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The Zombie Defense

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Park Dietz & Associates, forensic psychology experts, have an email newsletter.  The current issue has an article on Ambien:

The "Ambien Defense" has been getting a lot of press in 2014.  Sometimes called the "Zombie Defense," it's the argument that someone charged with a crime--and the crimes have ranged from DWI to child sexual abuse to murder-- took Ambien (or generic zolpidem) beforehand and had no memory of the crime.
 •  August 19:  A Montana man was sentenced to 100 years for murdering two sisters in their early 20s.  He stabbed one victim over 130 times, including 34 times in the face, and beat, gagged, strangled, and stabbed the other.  A judge called the killings "ritualistic" and "systematic."  The man said he took Ambien before the killings and had no memory of them, but pleaded no contest to avoid a trial.
A few similar examples follow. 
Ambien's FDA-approved Medication Guide includes a warning that "[a]fter taking AMBIEN, you may get up out of bed while not being fully awake and do an activity that you do not know you are doing.  The next morning, you may not remember that you did anything during the night."  Specific activities mentioned include driving a car and having sex.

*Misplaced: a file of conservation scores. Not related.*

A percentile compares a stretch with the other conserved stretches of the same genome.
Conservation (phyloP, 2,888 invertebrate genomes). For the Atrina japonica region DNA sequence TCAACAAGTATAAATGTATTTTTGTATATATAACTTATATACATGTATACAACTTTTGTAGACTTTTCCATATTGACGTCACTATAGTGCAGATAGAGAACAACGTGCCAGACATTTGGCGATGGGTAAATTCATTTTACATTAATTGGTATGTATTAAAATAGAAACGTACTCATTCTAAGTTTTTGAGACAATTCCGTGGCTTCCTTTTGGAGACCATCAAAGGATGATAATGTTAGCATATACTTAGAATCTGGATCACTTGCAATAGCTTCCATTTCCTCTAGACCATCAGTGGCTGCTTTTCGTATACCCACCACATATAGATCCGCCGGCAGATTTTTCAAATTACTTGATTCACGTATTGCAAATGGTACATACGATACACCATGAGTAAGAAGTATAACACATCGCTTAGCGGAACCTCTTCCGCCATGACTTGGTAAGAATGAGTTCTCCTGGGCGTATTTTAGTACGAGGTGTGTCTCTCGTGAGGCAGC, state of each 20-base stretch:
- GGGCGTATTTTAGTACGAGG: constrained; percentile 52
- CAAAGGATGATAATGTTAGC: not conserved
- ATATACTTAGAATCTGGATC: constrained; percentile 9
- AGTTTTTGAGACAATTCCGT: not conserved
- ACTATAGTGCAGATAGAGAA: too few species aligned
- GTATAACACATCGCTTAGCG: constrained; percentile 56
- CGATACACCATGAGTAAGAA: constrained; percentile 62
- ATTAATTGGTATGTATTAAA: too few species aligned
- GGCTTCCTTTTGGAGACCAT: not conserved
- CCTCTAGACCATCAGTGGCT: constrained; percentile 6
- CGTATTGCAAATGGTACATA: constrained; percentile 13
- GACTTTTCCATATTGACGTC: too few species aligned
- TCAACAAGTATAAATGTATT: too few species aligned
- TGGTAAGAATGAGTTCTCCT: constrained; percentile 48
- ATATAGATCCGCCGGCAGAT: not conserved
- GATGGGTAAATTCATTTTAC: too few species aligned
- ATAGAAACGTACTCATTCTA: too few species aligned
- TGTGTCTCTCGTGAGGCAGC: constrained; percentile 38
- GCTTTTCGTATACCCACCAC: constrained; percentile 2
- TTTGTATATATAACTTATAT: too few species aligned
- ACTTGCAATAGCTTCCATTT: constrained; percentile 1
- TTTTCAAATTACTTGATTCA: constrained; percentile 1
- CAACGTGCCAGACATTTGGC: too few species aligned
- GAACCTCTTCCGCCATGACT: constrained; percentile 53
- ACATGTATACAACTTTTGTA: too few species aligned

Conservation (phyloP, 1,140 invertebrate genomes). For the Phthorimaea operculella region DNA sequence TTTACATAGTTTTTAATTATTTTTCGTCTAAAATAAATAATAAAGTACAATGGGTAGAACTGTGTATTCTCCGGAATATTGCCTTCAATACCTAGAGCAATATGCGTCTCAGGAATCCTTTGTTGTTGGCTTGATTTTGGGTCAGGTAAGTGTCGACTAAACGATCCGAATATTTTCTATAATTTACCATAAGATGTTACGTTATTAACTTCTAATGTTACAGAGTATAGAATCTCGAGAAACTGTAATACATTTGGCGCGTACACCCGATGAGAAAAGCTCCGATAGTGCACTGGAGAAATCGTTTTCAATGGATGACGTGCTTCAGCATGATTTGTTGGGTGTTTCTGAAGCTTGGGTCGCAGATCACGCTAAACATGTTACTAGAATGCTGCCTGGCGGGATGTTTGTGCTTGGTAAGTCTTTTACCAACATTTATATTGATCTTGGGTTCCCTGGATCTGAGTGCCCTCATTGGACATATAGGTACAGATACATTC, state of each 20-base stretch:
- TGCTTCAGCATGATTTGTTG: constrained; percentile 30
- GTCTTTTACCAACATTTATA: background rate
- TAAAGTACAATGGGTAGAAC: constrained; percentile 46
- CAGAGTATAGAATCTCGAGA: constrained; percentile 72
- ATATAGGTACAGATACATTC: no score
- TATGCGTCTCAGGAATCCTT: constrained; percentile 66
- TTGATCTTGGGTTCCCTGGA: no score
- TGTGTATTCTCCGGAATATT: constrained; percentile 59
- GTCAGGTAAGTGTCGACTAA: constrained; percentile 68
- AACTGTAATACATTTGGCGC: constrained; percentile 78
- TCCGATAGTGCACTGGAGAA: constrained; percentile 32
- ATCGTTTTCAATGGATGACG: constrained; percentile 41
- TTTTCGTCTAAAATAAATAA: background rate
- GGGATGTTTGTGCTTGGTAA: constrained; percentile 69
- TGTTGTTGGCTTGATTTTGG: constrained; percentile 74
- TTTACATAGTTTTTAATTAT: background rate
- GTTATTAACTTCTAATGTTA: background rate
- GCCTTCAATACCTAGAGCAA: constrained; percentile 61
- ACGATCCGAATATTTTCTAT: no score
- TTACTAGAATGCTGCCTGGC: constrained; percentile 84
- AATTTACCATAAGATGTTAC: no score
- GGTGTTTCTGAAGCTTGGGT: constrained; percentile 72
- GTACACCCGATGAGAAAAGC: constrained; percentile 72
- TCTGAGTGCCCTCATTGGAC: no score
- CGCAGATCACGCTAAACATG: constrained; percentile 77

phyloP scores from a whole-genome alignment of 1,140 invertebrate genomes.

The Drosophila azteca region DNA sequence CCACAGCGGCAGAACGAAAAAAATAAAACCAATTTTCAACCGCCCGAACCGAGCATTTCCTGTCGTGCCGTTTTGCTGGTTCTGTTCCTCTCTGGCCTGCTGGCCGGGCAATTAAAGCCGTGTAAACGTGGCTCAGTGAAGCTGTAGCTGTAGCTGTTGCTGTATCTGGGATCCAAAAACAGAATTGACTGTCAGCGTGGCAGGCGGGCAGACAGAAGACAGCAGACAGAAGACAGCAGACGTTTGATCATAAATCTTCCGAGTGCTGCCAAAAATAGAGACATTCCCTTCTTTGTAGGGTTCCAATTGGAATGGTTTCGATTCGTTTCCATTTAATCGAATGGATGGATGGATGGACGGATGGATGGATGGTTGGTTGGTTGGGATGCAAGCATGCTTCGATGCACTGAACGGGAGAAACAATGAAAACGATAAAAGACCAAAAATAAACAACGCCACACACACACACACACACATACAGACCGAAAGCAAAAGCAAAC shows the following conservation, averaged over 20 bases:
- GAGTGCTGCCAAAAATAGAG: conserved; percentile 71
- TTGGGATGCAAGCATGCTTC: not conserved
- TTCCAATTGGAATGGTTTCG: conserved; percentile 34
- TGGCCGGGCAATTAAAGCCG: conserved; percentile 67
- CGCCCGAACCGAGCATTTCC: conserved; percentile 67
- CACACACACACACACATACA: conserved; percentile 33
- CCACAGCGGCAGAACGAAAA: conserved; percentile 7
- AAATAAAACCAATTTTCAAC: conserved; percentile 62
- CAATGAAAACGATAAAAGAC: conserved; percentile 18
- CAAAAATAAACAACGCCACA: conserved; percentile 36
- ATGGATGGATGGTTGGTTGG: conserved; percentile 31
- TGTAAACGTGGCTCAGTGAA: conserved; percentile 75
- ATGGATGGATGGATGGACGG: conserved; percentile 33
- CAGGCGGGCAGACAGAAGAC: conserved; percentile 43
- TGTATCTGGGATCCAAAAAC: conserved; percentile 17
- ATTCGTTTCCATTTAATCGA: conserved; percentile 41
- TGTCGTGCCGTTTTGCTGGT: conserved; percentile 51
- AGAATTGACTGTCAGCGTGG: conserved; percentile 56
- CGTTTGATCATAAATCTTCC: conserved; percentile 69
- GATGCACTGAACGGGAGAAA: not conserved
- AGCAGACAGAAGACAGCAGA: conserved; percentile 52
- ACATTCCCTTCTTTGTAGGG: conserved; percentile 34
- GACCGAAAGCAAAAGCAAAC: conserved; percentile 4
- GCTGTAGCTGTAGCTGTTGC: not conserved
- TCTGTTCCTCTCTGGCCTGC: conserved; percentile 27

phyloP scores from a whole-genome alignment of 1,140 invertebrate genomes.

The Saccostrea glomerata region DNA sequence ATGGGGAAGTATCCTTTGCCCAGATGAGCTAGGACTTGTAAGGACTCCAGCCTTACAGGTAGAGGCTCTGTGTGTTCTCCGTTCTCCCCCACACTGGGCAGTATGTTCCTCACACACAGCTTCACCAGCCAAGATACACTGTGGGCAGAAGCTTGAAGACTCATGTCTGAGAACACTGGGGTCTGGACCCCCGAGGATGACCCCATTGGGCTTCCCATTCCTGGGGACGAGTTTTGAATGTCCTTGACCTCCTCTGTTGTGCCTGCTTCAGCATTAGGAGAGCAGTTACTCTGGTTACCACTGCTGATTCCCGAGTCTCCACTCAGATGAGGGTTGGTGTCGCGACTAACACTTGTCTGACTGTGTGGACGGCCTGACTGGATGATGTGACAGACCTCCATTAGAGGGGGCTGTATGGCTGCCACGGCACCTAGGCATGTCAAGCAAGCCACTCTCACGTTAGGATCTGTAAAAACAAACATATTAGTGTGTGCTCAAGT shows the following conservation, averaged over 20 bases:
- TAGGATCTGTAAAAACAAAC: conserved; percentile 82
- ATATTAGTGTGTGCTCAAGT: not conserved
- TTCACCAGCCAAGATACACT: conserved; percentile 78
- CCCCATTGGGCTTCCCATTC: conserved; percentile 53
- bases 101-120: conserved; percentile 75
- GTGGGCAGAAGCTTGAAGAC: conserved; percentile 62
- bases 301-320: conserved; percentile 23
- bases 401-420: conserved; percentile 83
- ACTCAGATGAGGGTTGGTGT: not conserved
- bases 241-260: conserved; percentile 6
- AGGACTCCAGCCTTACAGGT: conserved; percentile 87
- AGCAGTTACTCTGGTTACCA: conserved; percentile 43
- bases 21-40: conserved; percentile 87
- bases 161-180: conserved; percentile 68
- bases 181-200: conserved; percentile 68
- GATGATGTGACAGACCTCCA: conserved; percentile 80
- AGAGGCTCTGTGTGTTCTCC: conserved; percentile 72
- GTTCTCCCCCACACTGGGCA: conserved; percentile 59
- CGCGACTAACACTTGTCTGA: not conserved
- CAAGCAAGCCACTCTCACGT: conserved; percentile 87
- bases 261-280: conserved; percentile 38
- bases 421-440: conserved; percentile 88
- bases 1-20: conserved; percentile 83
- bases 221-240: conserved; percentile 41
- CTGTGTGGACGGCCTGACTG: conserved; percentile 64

One 30-something Brooklyn woman has mixed feelings about Ambien's reputation as a sex enhancer.  As she explained it to the Daily Beast, "I'm now curious if I had the best sexual experience of my life and don't even remember it."

As with the effects of alcohol and other sedative-hypnotic drugs, the effects of Ambien on mental state at the time of an act must be carefully distinguished from the effects of Ambien on memory for the act.
That last point is particularly important for criminal responsibility.  A person who knows what he is doing when he does it is fully responsible for his actions, even if he doesn't remember them later.

Also in the same issue is an article on marijuana and its varying effects on people with preexisting mental illness.

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